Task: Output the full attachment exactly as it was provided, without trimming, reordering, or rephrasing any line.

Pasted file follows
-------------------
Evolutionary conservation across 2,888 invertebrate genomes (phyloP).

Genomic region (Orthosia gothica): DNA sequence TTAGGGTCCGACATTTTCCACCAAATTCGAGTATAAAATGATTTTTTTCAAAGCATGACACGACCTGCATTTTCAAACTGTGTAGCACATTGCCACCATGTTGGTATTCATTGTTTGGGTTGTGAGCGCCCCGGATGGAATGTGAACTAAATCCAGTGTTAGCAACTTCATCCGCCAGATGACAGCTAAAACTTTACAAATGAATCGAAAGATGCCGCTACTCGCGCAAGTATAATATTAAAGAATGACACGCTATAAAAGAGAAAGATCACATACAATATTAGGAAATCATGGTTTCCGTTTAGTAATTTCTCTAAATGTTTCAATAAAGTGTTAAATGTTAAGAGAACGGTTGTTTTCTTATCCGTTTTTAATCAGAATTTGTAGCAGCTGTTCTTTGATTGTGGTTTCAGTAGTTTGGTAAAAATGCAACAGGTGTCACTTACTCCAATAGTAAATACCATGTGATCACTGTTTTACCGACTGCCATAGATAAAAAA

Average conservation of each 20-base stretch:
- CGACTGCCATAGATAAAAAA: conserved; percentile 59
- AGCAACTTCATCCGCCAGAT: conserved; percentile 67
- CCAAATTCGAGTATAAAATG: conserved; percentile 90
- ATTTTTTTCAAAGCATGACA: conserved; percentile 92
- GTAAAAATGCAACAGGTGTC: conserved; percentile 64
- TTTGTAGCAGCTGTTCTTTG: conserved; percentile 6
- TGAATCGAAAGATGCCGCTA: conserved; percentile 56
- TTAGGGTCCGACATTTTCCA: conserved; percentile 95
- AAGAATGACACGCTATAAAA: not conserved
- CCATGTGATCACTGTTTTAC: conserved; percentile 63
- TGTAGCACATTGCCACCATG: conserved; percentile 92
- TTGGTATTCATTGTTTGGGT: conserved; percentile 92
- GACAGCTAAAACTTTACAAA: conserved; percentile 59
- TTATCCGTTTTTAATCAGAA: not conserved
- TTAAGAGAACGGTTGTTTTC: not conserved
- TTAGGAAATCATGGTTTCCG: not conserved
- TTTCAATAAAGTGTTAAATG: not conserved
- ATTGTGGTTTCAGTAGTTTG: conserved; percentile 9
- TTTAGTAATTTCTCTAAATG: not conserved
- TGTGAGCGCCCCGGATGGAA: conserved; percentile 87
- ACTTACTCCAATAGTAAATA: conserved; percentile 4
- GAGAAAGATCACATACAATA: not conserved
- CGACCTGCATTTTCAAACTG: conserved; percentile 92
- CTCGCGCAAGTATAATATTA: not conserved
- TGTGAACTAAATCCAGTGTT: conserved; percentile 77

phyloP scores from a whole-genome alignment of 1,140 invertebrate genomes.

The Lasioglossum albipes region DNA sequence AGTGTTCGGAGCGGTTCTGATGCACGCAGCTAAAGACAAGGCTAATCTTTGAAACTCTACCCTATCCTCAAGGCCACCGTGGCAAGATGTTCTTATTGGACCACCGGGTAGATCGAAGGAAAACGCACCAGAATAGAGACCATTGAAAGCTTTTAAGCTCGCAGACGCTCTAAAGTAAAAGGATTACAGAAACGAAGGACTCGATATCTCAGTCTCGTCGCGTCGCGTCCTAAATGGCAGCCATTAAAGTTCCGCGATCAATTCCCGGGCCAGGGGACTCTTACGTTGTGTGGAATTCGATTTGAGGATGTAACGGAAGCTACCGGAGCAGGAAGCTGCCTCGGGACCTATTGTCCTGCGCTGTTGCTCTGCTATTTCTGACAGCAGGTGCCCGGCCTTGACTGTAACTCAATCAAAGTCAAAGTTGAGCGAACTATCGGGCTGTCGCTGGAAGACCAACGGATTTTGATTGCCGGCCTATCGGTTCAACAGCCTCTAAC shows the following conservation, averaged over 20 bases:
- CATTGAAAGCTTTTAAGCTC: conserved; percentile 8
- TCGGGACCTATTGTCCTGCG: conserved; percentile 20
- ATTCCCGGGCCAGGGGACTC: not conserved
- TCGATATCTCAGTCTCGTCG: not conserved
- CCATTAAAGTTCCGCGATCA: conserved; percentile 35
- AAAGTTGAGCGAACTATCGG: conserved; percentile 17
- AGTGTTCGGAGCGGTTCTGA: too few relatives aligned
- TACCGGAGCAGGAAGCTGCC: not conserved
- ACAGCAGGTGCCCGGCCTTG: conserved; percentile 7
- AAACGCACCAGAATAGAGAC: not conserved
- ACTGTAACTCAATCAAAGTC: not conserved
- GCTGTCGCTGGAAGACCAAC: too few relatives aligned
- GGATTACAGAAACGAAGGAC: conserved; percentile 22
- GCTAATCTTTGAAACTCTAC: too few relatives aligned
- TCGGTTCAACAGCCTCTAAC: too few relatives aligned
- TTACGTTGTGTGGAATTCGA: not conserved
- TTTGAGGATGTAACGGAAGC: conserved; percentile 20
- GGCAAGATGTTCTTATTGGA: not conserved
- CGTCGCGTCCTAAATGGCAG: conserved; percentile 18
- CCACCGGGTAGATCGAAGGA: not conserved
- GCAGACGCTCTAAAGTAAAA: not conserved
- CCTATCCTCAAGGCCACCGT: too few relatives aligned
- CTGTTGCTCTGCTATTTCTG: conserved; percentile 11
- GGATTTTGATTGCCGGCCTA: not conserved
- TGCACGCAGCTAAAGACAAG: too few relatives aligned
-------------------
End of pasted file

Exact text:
Evolutionary conservation across 2,888 invertebrate genomes (phyloP).

Genomic region (Orthosia gothica): DNA sequence TTAGGGTCCGACATTTTCCACCAAATTCGAGTATAAAATGATTTTTTTCAAAGCATGACACGACCTGCATTTTCAAACTGTGTAGCACATTGCCACCATGTTGGTATTCATTGTTTGGGTTGTGAGCGCCCCGGATGGAATGTGAACTAAATCCAGTGTTAGCAACTTCATCCGCCAGATGACAGCTAAAACTTTACAAATGAATCGAAAGATGCCGCTACTCGCGCAAGTATAATATTAAAGAATGACACGCTATAAAAGAGAAAGATCACATACAATATTAGGAAATCATGGTTTCCGTTTAGTAATTTCTCTAAATGTTTCAATAAAGTGTTAAATGTTAAGAGAACGGTTGTTTTCTTATCCGTTTTTAATCAGAATTTGTAGCAGCTGTTCTTTGATTGTGGTTTCAGTAGTTTGGTAAAAATGCAACAGGTGTCACTTACTCCAATAGTAAATACCATGTGATCACTGTTTTACCGACTGCCATAGATAAAAAA

Average conservation of each 20-base stretch:
- CGACTGCCATAGATAAAAAA: conserved; percentile 59
- AGCAACTTCATCCGCCAGAT: conserved; percentile 67
- CCAAATTCGAGTATAAAATG: conserved; percentile 90
- ATTTTTTTCAAAGCATGACA: conserved; percentile 92
- GTAAAAATGCAACAGGTGTC: conserved; percentile 64
- TTTGTAGCAGCTGTTCTTTG: conserved; percentile 6
- TGAATCGAAAGATGCCGCTA: conserved; percentile 56
- TTAGGGTCCGACATTTTCCA: conserved; percentile 95
- AAGAATGACACGCTATAAAA: not conserved
- CCATGTGATCACTGTTTTAC: conserved; percentile 63
- TGTAGCACATTGCCACCATG: conserved; percentile 92
- TTGGTATTCATTGTTTGGGT: conserved; percentile 92
- GACAGCTAAAACTTTACAAA: conserved; percentile 59
- TTATCCGTTTTTAATCAGAA: not conserved
- TTAAGAGAACGGTTGTTTTC: not conserved
- TTAGGAAATCATGGTTTCCG: not conserved
- TTTCAATAAAGTGTTAAATG: not conserved
- ATTGTGGTTTCAGTAGTTTG: conserved; percentile 9
- TTTAGTAATTTCTCTAAATG: not conserved
- TGTGAGCGCCCCGGATGGAA: conserved; percentile 87
- ACTTACTCCAATAGTAAATA: conserved; percentile 4
- GAGAAAGATCACATACAATA: not conserved
- CGACCTGCATTTTCAAACTG: conserved; percentile 92
- CTCGCGCAAGTATAATATTA: not conserved
- TGTGAACTAAATCCAGTGTT: conserved; percentile 77

phyloP scores from a whole-genome alignment of 1,140 invertebrate genomes.

The Lasioglossum albipes region DNA sequence AGTGTTCGGAGCGGTTCTGATGCACGCAGCTAAAGACAAGGCTAATCTTTGAAACTCTACCCTATCCTCAAGGCCACCGTGGCAAGATGTTCTTATTGGACCACCGGGTAGATCGAAGGAAAACGCACCAGAATAGAGACCATTGAAAGCTTTTAAGCTCGCAGACGCTCTAAAGTAAAAGGATTACAGAAACGAAGGACTCGATATCTCAGTCTCGTCGCGTCGCGTCCTAAATGGCAGCCATTAAAGTTCCGCGATCAATTCCCGGGCCAGGGGACTCTTACGTTGTGTGGAATTCGATTTGAGGATGTAACGGAAGCTACCGGAGCAGGAAGCTGCCTCGGGACCTATTGTCCTGCGCTGTTGCTCTGCTATTTCTGACAGCAGGTGCCCGGCCTTGACTGTAACTCAATCAAAGTCAAAGTTGAGCGAACTATCGGGCTGTCGCTGGAAGACCAACGGATTTTGATTGCCGGCCTATCGGTTCAACAGCCTCTAAC shows the following conservation, averaged over 20 bases:
- CATTGAAAGCTTTTAAGCTC: conserved; percentile 8
- TCGGGACCTATTGTCCTGCG: conserved; percentile 20
- ATTCCCGGGCCAGGGGACTC: not conserved
- TCGATATCTCAGTCTCGTCG: not conserved
- CCATTAAAGTTCCGCGATCA: conserved; percentile 35
- AAAGTTGAGCGAACTATCGG: conserved; percentile 17
- AGTGTTCGGAGCGGTTCTGA: too few relatives aligned
- TACCGGAGCAGGAAGCTGCC: not conserved
- ACAGCAGGTGCCCGGCCTTG: conserved; percentile 7
- AAACGCACCAGAATAGAGAC: not conserved
- ACTGTAACTCAATCAAAGTC: not conserved
- GCTGTCGCTGGAAGACCAAC: too few relatives aligned
- GGATTACAGAAACGAAGGAC: conserved; percentile 22
- GCTAATCTTTGAAACTCTAC: too few relatives aligned
- TCGGTTCAACAGCCTCTAAC: too few relatives aligned
- TTACGTTGTGTGGAATTCGA: not conserved
- TTTGAGGATGTAACGGAAGC: conserved; percentile 20
- GGCAAGATGTTCTTATTGGA: not conserved
- CGTCGCGTCCTAAATGGCAG: conserved; percentile 18
- CCACCGGGTAGATCGAAGGA: not conserved
- GCAGACGCTCTAAAGTAAAA: not conserved
- CCTATCCTCAAGGCCACCGT: too few relatives aligned
- CTGTTGCTCTGCTATTTCTG: conserved; percentile 11
- GGATTTTGATTGCCGGCCTA: not conserved
- TGCACGCAGCTAAAGACAAG: too few relatives aligned